Jackson Iron denies that the appellant met the burden of proving that the drum was defective and that the appellee, Jackson Iron, is responsible for the dangerous condition which arose and because of which the appellant sustained the injuries of which he complains. Appellee contends that it is wholly insufficient for the appellant in a case such as this to prove merely that he used a certain product furnished him by the appellee and was injured. Such proof simply will not support recovery. Appellee asserts without exception that all of the authorities which have adopted the doctrine of strict liability in tort have recognized the necessity of the plaintiff establishing among other things that the product was defective. Section 402A, appellee points out, is specifically limited to "one who sells any product in a defective condition, unreasonably dangerous to the user or consumer * * *."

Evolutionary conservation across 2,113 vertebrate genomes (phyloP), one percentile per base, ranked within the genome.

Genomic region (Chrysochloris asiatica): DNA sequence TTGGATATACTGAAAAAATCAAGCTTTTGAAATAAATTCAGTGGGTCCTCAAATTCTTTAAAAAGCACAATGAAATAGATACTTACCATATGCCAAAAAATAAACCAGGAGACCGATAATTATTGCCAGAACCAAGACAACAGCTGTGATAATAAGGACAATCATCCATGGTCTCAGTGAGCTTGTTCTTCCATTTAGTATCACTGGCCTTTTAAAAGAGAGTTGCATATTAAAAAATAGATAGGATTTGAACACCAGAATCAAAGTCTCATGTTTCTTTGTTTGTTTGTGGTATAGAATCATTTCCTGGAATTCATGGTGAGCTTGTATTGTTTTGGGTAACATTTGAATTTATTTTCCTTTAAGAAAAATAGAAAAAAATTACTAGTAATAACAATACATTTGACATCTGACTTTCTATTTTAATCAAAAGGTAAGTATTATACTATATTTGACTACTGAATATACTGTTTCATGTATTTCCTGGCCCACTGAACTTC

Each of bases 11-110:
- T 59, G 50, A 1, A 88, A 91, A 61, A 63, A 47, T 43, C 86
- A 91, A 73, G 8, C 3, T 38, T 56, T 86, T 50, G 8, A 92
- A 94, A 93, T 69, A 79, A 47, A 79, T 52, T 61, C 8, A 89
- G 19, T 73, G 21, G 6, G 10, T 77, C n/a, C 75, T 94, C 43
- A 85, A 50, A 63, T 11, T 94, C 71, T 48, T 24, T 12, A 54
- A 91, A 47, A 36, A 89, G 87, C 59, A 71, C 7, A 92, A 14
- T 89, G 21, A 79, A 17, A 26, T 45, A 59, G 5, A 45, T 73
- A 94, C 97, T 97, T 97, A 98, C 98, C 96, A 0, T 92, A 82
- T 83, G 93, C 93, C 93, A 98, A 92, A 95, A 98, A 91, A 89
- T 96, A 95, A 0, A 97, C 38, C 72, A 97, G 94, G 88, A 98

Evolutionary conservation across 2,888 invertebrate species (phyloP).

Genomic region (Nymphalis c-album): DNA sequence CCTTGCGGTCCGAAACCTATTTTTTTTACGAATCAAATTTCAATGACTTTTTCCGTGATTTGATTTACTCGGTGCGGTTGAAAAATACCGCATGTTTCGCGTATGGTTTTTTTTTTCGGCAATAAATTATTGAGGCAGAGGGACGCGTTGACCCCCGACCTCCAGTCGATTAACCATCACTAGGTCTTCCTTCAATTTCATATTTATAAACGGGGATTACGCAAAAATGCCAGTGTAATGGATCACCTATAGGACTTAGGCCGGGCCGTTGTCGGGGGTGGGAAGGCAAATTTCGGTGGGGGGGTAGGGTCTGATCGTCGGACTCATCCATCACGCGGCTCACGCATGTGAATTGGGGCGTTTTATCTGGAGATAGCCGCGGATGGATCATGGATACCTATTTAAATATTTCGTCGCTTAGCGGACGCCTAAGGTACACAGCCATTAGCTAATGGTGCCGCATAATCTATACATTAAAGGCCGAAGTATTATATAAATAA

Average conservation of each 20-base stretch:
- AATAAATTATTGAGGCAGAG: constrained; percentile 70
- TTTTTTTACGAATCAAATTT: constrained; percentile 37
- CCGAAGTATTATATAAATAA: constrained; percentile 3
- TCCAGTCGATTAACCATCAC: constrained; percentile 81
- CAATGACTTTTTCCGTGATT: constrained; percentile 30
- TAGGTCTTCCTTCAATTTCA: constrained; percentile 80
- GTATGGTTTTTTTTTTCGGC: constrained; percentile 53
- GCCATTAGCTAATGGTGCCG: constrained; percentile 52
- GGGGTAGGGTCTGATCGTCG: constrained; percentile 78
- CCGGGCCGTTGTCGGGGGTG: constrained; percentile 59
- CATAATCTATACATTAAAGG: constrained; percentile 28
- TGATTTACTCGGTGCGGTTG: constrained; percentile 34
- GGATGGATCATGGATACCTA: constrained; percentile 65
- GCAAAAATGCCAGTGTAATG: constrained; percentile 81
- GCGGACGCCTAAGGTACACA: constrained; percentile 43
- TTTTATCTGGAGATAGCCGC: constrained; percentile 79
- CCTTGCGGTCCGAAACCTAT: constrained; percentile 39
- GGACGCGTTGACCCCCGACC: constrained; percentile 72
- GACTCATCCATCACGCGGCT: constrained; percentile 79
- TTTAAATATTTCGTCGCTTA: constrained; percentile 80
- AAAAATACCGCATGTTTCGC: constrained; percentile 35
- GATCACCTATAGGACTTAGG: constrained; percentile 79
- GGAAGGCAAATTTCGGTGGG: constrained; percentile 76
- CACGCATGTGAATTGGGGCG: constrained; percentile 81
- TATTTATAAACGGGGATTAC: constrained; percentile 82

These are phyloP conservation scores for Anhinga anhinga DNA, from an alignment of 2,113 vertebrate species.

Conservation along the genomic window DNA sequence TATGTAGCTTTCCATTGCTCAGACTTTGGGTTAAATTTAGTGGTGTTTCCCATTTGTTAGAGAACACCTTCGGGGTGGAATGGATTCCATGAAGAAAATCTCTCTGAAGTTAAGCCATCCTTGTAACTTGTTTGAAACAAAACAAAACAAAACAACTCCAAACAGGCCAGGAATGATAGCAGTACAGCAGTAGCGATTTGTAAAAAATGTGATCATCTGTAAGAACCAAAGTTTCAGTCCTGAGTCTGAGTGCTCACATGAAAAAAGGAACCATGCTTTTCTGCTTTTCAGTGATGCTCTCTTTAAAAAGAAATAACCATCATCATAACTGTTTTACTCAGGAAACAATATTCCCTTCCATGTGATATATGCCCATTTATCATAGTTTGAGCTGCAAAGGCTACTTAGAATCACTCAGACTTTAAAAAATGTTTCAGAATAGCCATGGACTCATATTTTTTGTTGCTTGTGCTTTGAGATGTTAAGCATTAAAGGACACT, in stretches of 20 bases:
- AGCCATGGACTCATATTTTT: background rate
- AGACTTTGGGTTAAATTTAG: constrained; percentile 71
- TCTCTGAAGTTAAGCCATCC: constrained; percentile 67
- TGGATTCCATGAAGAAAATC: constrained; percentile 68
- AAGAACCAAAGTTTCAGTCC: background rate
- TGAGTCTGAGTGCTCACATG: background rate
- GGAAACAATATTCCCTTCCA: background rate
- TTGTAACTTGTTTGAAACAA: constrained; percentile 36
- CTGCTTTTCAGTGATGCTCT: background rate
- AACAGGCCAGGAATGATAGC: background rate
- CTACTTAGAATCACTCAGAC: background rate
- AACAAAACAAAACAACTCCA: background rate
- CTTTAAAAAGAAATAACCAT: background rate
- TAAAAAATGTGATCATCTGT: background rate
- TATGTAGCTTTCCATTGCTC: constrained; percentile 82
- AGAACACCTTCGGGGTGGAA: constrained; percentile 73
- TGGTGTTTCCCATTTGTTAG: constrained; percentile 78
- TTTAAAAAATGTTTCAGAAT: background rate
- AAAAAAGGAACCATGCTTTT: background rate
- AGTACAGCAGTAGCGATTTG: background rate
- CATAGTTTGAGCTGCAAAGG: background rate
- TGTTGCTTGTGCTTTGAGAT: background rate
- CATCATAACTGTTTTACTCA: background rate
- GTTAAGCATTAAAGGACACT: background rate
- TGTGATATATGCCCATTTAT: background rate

*842 Appellee urges that Restatement of Torts (2d Ed.) section 402A, comment g (1965) especially states the requirement as follows:The burden of proof that the product was in a defective condition at the time it left the hands of the particular seller is upon the injured plaintiff; and unless the evidence can be produced which will support the conclusion that it was then defective, the burden is not sustained. (Comment g at page 351.)